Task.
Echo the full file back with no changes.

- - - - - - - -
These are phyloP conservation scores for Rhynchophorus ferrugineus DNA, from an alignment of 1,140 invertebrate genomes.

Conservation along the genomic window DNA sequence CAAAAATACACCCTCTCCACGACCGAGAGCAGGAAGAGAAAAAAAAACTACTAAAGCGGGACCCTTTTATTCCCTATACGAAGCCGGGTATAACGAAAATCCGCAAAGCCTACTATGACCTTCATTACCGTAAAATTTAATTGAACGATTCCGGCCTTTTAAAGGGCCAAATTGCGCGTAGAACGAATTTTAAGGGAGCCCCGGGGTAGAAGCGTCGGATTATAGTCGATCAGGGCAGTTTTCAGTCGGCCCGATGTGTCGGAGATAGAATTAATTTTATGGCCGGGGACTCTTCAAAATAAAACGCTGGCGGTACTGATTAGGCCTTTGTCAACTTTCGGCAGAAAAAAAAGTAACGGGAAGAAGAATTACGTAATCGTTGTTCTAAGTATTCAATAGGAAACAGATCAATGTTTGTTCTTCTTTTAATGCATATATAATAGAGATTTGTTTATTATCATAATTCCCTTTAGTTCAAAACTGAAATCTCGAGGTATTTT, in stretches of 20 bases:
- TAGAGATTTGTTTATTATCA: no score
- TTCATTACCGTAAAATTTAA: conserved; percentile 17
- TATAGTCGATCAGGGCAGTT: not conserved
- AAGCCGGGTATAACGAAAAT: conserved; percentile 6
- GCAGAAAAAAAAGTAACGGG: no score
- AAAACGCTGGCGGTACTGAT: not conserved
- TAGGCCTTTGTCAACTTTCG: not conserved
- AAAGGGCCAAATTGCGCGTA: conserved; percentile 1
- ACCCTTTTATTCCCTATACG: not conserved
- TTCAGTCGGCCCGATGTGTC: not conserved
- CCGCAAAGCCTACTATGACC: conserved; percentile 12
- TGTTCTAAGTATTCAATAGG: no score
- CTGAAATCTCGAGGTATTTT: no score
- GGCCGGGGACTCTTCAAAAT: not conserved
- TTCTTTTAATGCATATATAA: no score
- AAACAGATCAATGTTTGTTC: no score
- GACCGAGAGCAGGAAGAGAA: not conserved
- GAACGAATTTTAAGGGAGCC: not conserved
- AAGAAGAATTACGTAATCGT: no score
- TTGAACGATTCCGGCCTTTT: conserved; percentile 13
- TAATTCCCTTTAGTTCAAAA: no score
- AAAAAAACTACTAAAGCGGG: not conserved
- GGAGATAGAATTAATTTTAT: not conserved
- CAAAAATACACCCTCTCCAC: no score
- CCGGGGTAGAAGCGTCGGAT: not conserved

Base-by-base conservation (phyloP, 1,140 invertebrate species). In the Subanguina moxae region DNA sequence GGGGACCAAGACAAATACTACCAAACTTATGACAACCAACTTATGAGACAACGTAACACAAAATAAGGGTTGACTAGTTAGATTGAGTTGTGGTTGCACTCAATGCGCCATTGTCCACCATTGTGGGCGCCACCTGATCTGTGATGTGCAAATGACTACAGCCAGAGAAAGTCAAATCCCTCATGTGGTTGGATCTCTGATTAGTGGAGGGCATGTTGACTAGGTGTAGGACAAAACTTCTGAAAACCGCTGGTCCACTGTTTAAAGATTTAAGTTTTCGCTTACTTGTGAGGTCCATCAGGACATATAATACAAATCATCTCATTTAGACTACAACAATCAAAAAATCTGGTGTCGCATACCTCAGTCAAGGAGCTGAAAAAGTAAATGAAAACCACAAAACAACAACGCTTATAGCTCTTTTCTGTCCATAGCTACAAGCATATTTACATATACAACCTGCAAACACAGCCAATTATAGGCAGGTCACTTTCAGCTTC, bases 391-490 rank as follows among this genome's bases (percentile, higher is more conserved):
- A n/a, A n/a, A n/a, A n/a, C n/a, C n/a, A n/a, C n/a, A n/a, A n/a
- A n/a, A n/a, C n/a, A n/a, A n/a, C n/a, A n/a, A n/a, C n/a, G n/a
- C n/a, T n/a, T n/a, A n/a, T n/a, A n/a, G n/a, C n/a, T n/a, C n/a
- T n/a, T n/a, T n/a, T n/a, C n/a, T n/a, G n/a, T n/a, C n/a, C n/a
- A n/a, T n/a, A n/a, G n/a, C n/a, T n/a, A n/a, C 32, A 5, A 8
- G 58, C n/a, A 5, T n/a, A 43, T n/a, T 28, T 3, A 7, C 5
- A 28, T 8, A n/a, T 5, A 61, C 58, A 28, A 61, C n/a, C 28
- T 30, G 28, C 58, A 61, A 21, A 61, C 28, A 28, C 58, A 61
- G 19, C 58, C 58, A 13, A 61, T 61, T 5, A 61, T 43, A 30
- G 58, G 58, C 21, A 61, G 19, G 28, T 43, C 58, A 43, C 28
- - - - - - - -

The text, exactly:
These are phyloP conservation scores for Rhynchophorus ferrugineus DNA, from an alignment of 1,140 invertebrate genomes.

Conservation along the genomic window DNA sequence CAAAAATACACCCTCTCCACGACCGAGAGCAGGAAGAGAAAAAAAAACTACTAAAGCGGGACCCTTTTATTCCCTATACGAAGCCGGGTATAACGAAAATCCGCAAAGCCTACTATGACCTTCATTACCGTAAAATTTAATTGAACGATTCCGGCCTTTTAAAGGGCCAAATTGCGCGTAGAACGAATTTTAAGGGAGCCCCGGGGTAGAAGCGTCGGATTATAGTCGATCAGGGCAGTTTTCAGTCGGCCCGATGTGTCGGAGATAGAATTAATTTTATGGCCGGGGACTCTTCAAAATAAAACGCTGGCGGTACTGATTAGGCCTTTGTCAACTTTCGGCAGAAAAAAAAGTAACGGGAAGAAGAATTACGTAATCGTTGTTCTAAGTATTCAATAGGAAACAGATCAATGTTTGTTCTTCTTTTAATGCATATATAATAGAGATTTGTTTATTATCATAATTCCCTTTAGTTCAAAACTGAAATCTCGAGGTATTTT, in stretches of 20 bases:
- TAGAGATTTGTTTATTATCA: no score
- TTCATTACCGTAAAATTTAA: conserved; percentile 17
- TATAGTCGATCAGGGCAGTT: not conserved
- AAGCCGGGTATAACGAAAAT: conserved; percentile 6
- GCAGAAAAAAAAGTAACGGG: no score
- AAAACGCTGGCGGTACTGAT: not conserved
- TAGGCCTTTGTCAACTTTCG: not conserved
- AAAGGGCCAAATTGCGCGTA: conserved; percentile 1
- ACCCTTTTATTCCCTATACG: not conserved
- TTCAGTCGGCCCGATGTGTC: not conserved
- CCGCAAAGCCTACTATGACC: conserved; percentile 12
- TGTTCTAAGTATTCAATAGG: no score
- CTGAAATCTCGAGGTATTTT: no score
- GGCCGGGGACTCTTCAAAAT: not conserved
- TTCTTTTAATGCATATATAA: no score
- AAACAGATCAATGTTTGTTC: no score
- GACCGAGAGCAGGAAGAGAA: not conserved
- GAACGAATTTTAAGGGAGCC: not conserved
- AAGAAGAATTACGTAATCGT: no score
- TTGAACGATTCCGGCCTTTT: conserved; percentile 13
- TAATTCCCTTTAGTTCAAAA: no score
- AAAAAAACTACTAAAGCGGG: not conserved
- GGAGATAGAATTAATTTTAT: not conserved
- CAAAAATACACCCTCTCCAC: no score
- CCGGGGTAGAAGCGTCGGAT: not conserved

Base-by-base conservation (phyloP, 1,140 invertebrate species). In the Subanguina moxae region DNA sequence GGGGACCAAGACAAATACTACCAAACTTATGACAACCAACTTATGAGACAACGTAACACAAAATAAGGGTTGACTAGTTAGATTGAGTTGTGGTTGCACTCAATGCGCCATTGTCCACCATTGTGGGCGCCACCTGATCTGTGATGTGCAAATGACTACAGCCAGAGAAAGTCAAATCCCTCATGTGGTTGGATCTCTGATTAGTGGAGGGCATGTTGACTAGGTGTAGGACAAAACTTCTGAAAACCGCTGGTCCACTGTTTAAAGATTTAAGTTTTCGCTTACTTGTGAGGTCCATCAGGACATATAATACAAATCATCTCATTTAGACTACAACAATCAAAAAATCTGGTGTCGCATACCTCAGTCAAGGAGCTGAAAAAGTAAATGAAAACCACAAAACAACAACGCTTATAGCTCTTTTCTGTCCATAGCTACAAGCATATTTACATATACAACCTGCAAACACAGCCAATTATAGGCAGGTCACTTTCAGCTTC, bases 391-490 rank as follows among this genome's bases (percentile, higher is more conserved):
- A n/a, A n/a, A n/a, A n/a, C n/a, C n/a, A n/a, C n/a, A n/a, A n/a
- A n/a, A n/a, C n/a, A n/a, A n/a, C n/a, A n/a, A n/a, C n/a, G n/a
- C n/a, T n/a, T n/a, A n/a, T n/a, A n/a, G n/a, C n/a, T n/a, C n/a
- T n/a, T n/a, T n/a, T n/a, C n/a, T n/a, G n/a, T n/a, C n/a, C n/a
- A n/a, T n/a, A n/a, G n/a, C n/a, T n/a, A n/a, C 32, A 5, A 8
- G 58, C n/a, A 5, T n/a, A 43, T n/a, T 28, T 3, A 7, C 5
- A 28, T 8, A n/a, T 5, A 61, C 58, A 28, A 61, C n/a, C 28
- T 30, G 28, C 58, A 61, A 21, A 61, C 28, A 28, C 58, A 61
- G 19, C 58, C 58, A 13, A 61, T 61, T 5, A 61, T 43, A 30
- G 58, G 58, C 21, A 61, G 19, G 28, T 43, C 58, A 43, C 28